Ideally, VW will put Feinberg to good use in all cases where the remedies available to owners will create undue hardship, etc. So, if, say, they only offer a buy-back at pre-scandal FMV for some vehicles, a financially strapped owner can get some kind of a like-kind replacement, or the difference in extra cash to get a similar car.

      This is not an issue between regulators and the average owner. It could eventually become one for the die-hards.

  • avatar
    28-Cars-Later

    Translation: We want the clean/low mile’d examples for export.

  • avatar
    Kevin Jaeger

    What the outrage is about escapes me. It makes perfect sense for VW to try to reduce the number of cars that need to be fixed. In fact, it would make a lot of sense to provide an incentive for third world dealers to be buying up and exporting as many illegal VW diesels as possible.

    Every one of these cars that gets traded in or shows up at an auction should be put on a boat to somewhere where it is no longer a liability.

    • 0 avatar
      seth1065

      Kevin jaeger,
      The outrage comes from the fact VW had anywhere from 2 and half years to as littles a 5 months to come up with a solution for this problem, they rolled the dice and cheated and got caught, they have mismanaged this from the start and now the best they can say is we will buy back cars from the dealers. What about the people who are driving the cars everyday, the ones are the lot are not hurting anyone, except the dealers bottom-line , maybe. Yes this decision will more than likely mean more buybacks are coming but why make the people who bought one of these cars seem like VW really does not give a crap about them? The only good thing VW did here is drop this Friday afternoon before the Superbowl where they hope it will be buried and not take a big PR hit as they might. VW is gonna end up with the cars anyway or a decent percentage of them anyway so why piss off the consumers who may give them another chance? They could have saved themselves some grief if they leaked consumer buybacks will be coming as soon as we figure out how to pay a fair number. Maybe they can not do that for some EPA reason. As of now I think TTAc is the only one reporting it, I have not seen it anywhere else so Good for TTAC for getting it but it has mostly flew under the radar.

    • 0 avatar
      jthorner

      The outrage is from how owners are being left wondering and worrying.

      But then, when has VWoA ever made the financial and emotional well being of their US customers a high priority? From 1st generation Rabbits with bad accelerator cables through sludge-monster motors blamed on the owners, on through high failure rate coils and into today’s dieselgate: VWoA consistently tries to minimize the cost to the company of engineering and manufacturing problems by pushing those costs onto buyers.

  • avatar

    My comments about just bagging the emissions system notwithstanding….

    I looked for new car. When gas was over $4 and approaching $5 in the NYMA, I needed to cut my gas costs with my 30k year driving.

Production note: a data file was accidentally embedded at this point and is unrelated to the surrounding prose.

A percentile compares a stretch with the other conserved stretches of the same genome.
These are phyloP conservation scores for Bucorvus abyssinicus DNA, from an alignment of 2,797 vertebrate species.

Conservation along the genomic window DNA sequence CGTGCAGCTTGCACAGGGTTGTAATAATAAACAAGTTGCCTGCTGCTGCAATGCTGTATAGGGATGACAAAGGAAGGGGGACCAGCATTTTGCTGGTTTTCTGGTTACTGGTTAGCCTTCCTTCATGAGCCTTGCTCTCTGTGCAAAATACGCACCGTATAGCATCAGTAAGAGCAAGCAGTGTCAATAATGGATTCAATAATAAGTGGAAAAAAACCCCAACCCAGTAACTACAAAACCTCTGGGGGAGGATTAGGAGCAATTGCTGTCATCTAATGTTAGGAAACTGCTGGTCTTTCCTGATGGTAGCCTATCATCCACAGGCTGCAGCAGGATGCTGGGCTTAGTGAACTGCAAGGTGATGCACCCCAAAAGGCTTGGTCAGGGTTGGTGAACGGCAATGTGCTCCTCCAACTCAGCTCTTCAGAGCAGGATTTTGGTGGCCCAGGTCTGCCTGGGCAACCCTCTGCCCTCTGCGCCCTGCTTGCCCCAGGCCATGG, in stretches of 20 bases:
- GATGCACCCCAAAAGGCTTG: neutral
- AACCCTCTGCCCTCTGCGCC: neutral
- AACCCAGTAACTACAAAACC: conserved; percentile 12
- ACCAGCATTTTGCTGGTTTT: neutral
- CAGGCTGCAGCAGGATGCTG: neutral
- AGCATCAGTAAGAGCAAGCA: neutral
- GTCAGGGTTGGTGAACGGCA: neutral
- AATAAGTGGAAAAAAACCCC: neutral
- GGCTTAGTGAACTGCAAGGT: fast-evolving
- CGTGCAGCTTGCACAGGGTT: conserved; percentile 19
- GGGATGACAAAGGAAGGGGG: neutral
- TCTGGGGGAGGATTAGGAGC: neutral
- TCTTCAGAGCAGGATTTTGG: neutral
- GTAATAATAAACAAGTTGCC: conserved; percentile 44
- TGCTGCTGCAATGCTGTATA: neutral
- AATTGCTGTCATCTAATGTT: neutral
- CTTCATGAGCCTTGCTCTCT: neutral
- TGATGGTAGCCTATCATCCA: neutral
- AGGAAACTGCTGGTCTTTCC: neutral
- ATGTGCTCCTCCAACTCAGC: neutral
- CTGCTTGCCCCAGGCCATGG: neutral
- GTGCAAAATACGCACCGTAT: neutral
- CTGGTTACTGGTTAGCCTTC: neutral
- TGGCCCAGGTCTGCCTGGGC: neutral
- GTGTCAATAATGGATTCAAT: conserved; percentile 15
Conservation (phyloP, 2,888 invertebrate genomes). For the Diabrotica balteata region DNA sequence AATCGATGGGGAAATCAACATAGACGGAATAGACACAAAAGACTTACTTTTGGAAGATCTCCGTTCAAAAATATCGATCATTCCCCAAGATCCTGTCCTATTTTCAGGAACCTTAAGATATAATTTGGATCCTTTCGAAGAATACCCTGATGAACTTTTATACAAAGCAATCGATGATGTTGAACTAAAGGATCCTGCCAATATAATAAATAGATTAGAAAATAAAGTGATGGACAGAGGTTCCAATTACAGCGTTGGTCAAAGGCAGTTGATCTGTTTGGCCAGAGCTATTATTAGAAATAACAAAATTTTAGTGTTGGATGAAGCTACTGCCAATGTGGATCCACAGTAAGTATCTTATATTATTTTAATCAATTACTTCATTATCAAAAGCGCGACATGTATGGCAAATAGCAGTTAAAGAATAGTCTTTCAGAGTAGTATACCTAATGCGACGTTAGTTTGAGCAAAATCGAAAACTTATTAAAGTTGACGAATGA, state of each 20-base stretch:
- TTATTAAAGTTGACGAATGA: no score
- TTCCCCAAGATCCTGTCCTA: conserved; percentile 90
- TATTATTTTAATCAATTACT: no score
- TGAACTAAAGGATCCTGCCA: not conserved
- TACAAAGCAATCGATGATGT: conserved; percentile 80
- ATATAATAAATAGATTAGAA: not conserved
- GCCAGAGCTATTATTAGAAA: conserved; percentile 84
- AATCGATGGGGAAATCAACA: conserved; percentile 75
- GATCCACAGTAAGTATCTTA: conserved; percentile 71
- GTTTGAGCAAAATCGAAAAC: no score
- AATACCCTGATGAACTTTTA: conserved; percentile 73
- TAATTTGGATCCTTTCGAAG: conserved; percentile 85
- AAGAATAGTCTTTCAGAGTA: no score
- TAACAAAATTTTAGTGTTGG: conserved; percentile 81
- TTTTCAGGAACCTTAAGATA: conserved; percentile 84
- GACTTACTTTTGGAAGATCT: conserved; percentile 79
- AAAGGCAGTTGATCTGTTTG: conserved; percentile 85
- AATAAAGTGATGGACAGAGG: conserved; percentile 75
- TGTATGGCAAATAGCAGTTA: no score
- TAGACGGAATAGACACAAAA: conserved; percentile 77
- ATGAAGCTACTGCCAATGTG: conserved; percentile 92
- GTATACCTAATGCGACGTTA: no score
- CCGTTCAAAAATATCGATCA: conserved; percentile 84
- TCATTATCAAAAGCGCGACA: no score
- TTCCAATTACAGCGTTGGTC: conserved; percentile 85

There were a lot of worthy choices at my price point and credit. I bought the VW TDi because it claimed 40 mpg and still drove like a real car. I’d had two A1 VW diesels, so I knew the old smoky clattery cars…and knew what I was getting into. The new cars were NOTHING like the old ones.

    I believed the clean diesel. I read the documents about the pollution system, the VW training documents on the web, and many many forum posts by owners.

    I did, indeed, think I was getting a clean car. Now, if I was really eco crunchy, I’d have gotten rid of my two stroke jetski years ago, but I’m not. Still, when Yamaha sold the Superjet in 1996, it met whatever standards there were. VW claimed the 2012 TDi passed tests…it didn’t.

    I’m out of the game as the TDi is gone, but yes, I felt lied to. I’d probably not buy another VW, as I wasn’t thrilled with the construction quality. This is a downside of DIY…you learn too much :)

  • avatar
    Jeff S

    Caveat Emptor is the lesson to be learned from VW. Let VW do their own thing. “Fool me once shame on you, fool me twice shame on me.” If VW doesn’t want to make things right with the final consumer its their business but then the consumer should be forewarned and if the consumer still chooses a VW then that is their business. I personally believe VW should do something for their customers but legally they are not required to do so. Much harder and more expensive to get a customer back than to retain them. True the dealers are VW’s customers but without the retail customers there are no dealers.

  • avatar
    jthorner

    VW is moving closer to doing the right thing:

    http://news.yahoo.com/volkswagen-offer-generous-compensation-u-customers-paper-132938775–sector.html

  • avatar
    ReallyDoubt

    The only good news here is that VW makes Exxon look positively benevolent in their response to the Valdez spill. The Exxon response has long been touted as the poster child of how NOT to respond to a crisis, any crisis!

    It looks like VW is going to give Exxon some serious competition.